You know what’s different this time, though? You don’t have the luxury of a position where you get to be the wizard that knows how to keep the lights on. As the article above mentions, the race is on to get the COBOL migrated to a modern platform that allows integration with languages like C# and Java. Do you believe that having platforms like that means you’ll get to a point where you can be the last remaining person around that remembers what crazy setup you used to minimize the number of containers an app was using? Or do you think it’s more likely they’ll just fire you, figure out how to integrate your legacy code into a new platform, and go on painting themselves right back into corners?

Hardware is the last true driver to keep people moving along into a place where they are forced to do things the right way. If your hardware doesn’t support something you don’t do it. If you need to ensure that your code is portable you don’t bake in features that require specific hardware or you create a situation where you’re tied to that platform forever. That’s why cloud is a bit scary in my mind. Because you’re agnostic from the hardware. You can do whatever you want without limit.

Want to write software that requires the use of hundreds of processing threads? You can do it because why not? You aren’t limited to just one chip any longer. Want to eat up tons of memory and storage? Go for it. You get to use as much as your credit card can hold. Now the bounds of a programmer’s imagination is no longer limited to physical hardware limitations. If you don’t believe me then ask yourself why there are apps on the App Store today that are bigger then the entire amount of storage that the original iPhone was capable of. Sure, hardware brought us to this point. But ditching the hardware for the magic of the cloud means there isn’t anything holding back those that want to build the biggest, burliest, baddest application they can!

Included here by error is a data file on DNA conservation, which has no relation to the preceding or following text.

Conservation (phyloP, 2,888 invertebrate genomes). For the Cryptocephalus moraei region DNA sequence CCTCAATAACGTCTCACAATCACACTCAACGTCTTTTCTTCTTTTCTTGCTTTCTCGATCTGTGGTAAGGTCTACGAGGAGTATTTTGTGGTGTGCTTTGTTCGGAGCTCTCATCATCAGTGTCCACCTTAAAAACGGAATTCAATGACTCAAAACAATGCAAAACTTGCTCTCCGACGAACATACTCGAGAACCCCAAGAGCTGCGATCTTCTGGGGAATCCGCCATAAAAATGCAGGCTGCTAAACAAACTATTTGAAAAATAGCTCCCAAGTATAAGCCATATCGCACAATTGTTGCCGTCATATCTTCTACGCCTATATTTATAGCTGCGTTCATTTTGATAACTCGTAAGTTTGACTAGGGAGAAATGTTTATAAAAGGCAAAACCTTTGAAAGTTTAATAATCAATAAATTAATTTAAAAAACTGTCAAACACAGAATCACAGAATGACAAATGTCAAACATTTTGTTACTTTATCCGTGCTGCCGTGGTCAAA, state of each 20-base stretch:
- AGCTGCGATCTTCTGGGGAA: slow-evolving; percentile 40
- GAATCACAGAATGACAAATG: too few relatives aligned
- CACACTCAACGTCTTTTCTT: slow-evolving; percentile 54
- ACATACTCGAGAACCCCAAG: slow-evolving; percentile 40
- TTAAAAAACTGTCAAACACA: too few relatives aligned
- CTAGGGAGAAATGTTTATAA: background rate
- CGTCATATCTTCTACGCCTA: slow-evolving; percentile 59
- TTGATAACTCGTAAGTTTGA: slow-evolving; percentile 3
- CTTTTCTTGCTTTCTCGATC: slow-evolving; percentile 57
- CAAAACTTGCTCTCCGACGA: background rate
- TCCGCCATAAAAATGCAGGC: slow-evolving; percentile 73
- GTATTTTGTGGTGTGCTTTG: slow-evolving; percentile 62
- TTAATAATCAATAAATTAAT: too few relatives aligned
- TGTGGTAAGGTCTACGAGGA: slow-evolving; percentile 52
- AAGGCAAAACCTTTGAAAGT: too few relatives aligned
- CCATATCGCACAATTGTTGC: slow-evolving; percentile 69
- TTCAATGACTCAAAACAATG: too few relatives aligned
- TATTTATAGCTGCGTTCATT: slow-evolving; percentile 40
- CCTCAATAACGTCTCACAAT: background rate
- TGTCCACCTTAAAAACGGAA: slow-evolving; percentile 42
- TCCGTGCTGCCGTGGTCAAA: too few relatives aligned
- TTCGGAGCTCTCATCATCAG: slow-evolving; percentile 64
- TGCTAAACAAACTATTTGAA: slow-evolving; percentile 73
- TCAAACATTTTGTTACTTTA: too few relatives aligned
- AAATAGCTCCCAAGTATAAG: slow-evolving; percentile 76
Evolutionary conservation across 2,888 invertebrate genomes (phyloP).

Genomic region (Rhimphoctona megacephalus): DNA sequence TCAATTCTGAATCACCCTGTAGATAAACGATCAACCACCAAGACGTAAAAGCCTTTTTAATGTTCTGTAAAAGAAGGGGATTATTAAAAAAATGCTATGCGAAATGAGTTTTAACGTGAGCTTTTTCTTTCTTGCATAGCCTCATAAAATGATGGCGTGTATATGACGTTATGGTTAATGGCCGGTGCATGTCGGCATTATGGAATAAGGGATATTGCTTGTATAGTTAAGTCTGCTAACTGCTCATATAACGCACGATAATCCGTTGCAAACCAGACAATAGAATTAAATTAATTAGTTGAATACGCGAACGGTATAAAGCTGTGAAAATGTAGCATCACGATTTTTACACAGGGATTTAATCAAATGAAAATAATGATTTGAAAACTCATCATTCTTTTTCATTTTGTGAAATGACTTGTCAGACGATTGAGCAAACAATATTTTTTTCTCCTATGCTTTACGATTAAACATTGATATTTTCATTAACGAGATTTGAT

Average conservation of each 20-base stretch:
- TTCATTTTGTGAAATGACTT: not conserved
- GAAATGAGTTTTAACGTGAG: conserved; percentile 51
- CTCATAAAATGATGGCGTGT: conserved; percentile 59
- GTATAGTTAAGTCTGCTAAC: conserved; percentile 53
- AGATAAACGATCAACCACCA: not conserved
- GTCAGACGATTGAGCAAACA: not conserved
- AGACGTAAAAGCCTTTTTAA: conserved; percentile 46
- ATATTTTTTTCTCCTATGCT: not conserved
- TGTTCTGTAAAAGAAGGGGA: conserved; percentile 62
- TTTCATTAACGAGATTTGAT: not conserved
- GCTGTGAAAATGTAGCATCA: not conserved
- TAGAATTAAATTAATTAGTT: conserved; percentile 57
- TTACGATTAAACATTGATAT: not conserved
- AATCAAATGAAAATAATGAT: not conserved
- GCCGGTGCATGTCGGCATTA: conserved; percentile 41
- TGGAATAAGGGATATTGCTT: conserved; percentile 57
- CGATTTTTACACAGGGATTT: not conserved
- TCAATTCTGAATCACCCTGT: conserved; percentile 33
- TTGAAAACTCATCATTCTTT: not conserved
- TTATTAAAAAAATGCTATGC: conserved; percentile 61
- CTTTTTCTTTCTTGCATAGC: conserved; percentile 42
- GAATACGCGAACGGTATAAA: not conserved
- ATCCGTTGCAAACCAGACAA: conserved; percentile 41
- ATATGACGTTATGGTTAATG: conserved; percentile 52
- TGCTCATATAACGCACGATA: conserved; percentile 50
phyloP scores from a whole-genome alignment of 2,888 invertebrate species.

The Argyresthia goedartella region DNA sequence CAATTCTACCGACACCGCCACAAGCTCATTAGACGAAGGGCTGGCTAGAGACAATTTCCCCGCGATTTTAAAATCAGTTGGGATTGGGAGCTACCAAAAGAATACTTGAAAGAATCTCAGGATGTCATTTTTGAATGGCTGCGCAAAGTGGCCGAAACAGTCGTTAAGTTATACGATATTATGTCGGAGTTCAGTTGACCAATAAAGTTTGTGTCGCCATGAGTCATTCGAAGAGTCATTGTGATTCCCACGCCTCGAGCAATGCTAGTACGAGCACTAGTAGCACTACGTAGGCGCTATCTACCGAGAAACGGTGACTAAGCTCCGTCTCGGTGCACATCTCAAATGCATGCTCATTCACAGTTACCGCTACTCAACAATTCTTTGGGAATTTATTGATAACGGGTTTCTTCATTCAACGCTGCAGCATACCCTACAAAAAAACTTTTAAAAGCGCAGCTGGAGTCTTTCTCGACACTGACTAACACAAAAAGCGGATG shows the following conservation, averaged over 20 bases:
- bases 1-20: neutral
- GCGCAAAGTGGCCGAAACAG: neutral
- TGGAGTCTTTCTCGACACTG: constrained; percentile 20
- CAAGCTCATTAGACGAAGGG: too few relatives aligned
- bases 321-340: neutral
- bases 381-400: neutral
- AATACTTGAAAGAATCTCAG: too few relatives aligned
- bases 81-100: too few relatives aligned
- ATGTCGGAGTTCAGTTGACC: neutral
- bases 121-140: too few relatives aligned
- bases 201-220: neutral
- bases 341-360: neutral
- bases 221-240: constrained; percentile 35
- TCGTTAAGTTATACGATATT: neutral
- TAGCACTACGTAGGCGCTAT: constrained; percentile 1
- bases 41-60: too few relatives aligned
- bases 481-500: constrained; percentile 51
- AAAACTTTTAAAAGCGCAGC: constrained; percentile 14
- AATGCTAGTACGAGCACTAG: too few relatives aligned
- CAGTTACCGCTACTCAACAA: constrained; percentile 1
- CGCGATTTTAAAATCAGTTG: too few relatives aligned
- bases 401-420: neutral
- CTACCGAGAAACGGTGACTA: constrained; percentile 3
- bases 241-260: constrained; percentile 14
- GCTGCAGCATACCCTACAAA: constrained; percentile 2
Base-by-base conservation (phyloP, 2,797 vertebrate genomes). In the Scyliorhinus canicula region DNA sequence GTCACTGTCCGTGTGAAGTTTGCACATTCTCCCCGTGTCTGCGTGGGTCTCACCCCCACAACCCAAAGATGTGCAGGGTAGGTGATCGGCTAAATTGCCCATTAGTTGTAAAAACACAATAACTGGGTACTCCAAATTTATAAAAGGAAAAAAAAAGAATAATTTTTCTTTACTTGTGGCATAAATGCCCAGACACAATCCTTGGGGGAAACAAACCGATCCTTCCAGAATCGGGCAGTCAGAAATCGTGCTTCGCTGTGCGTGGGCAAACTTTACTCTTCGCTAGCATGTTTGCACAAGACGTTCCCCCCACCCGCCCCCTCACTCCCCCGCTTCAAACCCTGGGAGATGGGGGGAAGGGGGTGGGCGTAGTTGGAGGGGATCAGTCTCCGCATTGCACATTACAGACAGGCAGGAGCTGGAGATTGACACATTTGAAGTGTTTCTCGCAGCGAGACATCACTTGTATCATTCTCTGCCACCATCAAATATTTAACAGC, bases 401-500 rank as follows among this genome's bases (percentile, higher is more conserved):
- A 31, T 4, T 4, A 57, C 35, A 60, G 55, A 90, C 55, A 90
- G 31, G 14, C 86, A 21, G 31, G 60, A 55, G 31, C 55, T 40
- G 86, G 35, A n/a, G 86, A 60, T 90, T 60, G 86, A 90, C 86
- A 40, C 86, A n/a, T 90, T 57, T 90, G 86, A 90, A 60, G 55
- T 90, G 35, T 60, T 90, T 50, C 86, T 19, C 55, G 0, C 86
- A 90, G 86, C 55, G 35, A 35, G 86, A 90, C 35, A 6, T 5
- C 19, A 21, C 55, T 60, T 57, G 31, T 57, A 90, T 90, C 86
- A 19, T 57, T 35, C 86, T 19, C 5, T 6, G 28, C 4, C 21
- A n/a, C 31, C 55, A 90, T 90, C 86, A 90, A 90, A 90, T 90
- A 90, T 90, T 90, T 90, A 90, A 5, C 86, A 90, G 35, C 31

Tom’s Take

Somewhat ironically, I’m not really that worried about the cloud letting people build ugly things to their hearts’ content. Why? Just like terrible movie directors, once you’ve removed their limitations you expose their vulnerabilities and they build something that is unsustainable. Build the biggest app you can. You’ll find out that it collapses under its own weight. Even the promise of the mythical giant virtual machines with 1 TB of RAM haven’t made them materialize. Why? Because it turns out that removing restrictions just enforces them through trial and error. If you have to build small because you can’t get crazy due to hardware you’re held back by external forces. But when you are held back because you tried it that way the last time and you failed by creating an app that takes ten minutes to load you learned your lesson. You get leaner and better and more portable next time. And that’s the kind of driver that makes software and hardware better for us all.